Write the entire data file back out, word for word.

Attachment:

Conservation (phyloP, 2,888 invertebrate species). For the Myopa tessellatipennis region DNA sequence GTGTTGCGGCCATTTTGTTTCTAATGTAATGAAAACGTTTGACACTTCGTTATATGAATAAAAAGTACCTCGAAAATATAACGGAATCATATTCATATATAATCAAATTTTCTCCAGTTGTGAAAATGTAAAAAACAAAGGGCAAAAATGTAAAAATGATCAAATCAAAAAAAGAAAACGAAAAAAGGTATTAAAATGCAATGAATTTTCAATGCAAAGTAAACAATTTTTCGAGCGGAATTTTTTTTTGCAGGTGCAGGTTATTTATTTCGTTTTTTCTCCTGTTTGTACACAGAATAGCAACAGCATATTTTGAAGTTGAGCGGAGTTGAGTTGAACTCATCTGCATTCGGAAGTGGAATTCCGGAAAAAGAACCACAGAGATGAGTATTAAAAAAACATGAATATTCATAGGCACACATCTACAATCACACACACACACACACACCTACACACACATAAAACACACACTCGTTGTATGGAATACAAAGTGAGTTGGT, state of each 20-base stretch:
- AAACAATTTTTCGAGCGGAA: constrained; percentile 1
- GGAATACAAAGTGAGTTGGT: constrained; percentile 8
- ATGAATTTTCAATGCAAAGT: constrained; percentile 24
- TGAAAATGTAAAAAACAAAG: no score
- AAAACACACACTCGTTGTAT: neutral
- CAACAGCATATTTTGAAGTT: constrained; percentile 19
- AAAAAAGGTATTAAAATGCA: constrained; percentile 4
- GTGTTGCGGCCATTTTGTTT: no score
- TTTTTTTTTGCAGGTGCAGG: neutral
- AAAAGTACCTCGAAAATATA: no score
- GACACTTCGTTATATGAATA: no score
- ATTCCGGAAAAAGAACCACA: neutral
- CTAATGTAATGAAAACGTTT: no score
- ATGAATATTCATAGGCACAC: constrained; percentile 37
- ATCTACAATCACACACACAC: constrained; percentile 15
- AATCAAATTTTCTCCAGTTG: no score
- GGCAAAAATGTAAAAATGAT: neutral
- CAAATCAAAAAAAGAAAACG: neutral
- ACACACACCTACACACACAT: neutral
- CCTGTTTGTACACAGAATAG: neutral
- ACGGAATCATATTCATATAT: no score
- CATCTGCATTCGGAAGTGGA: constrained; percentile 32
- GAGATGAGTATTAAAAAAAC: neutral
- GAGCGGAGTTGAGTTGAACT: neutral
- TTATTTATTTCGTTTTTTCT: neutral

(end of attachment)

Conservation (phyloP, 2,888 invertebrate species). For the Myopa tessellatipennis region DNA sequence GTGTTGCGGCCATTTTGTTTCTAATGTAATGAAAACGTTTGACACTTCGTTATATGAATAAAAAGTACCTCGAAAATATAACGGAATCATATTCATATATAATCAAATTTTCTCCAGTTGTGAAAATGTAAAAAACAAAGGGCAAAAATGTAAAAATGATCAAATCAAAAAAAGAAAACGAAAAAAGGTATTAAAATGCAATGAATTTTCAATGCAAAGTAAACAATTTTTCGAGCGGAATTTTTTTTTGCAGGTGCAGGTTATTTATTTCGTTTTTTCTCCTGTTTGTACACAGAATAGCAACAGCATATTTTGAAGTTGAGCGGAGTTGAGTTGAACTCATCTGCATTCGGAAGTGGAATTCCGGAAAAAGAACCACAGAGATGAGTATTAAAAAAACATGAATATTCATAGGCACACATCTACAATCACACACACACACACACACCTACACACACATAAAACACACACTCGTTGTATGGAATACAAAGTGAGTTGGT, state of each 20-base stretch:
- AAACAATTTTTCGAGCGGAA: constrained; percentile 1
- GGAATACAAAGTGAGTTGGT: constrained; percentile 8
- ATGAATTTTCAATGCAAAGT: constrained; percentile 24
- TGAAAATGTAAAAAACAAAG: no score
- AAAACACACACTCGTTGTAT: neutral
- CAACAGCATATTTTGAAGTT: constrained; percentile 19
- AAAAAAGGTATTAAAATGCA: constrained; percentile 4
- GTGTTGCGGCCATTTTGTTT: no score
- TTTTTTTTTGCAGGTGCAGG: neutral
- AAAAGTACCTCGAAAATATA: no score
- GACACTTCGTTATATGAATA: no score
- ATTCCGGAAAAAGAACCACA: neutral
- CTAATGTAATGAAAACGTTT: no score
- ATGAATATTCATAGGCACAC: constrained; percentile 37
- ATCTACAATCACACACACAC: constrained; percentile 15
- AATCAAATTTTCTCCAGTTG: no score
- GGCAAAAATGTAAAAATGAT: neutral
- CAAATCAAAAAAAGAAAACG: neutral
- ACACACACCTACACACACAT: neutral
- CCTGTTTGTACACAGAATAG: neutral
- ACGGAATCATATTCATATAT: no score
- CATCTGCATTCGGAAGTGGA: constrained; percentile 32
- GAGATGAGTATTAAAAAAAC: neutral
- GAGCGGAGTTGAGTTGAACT: neutral
- TTATTTATTTCGTTTTTTCT: neutral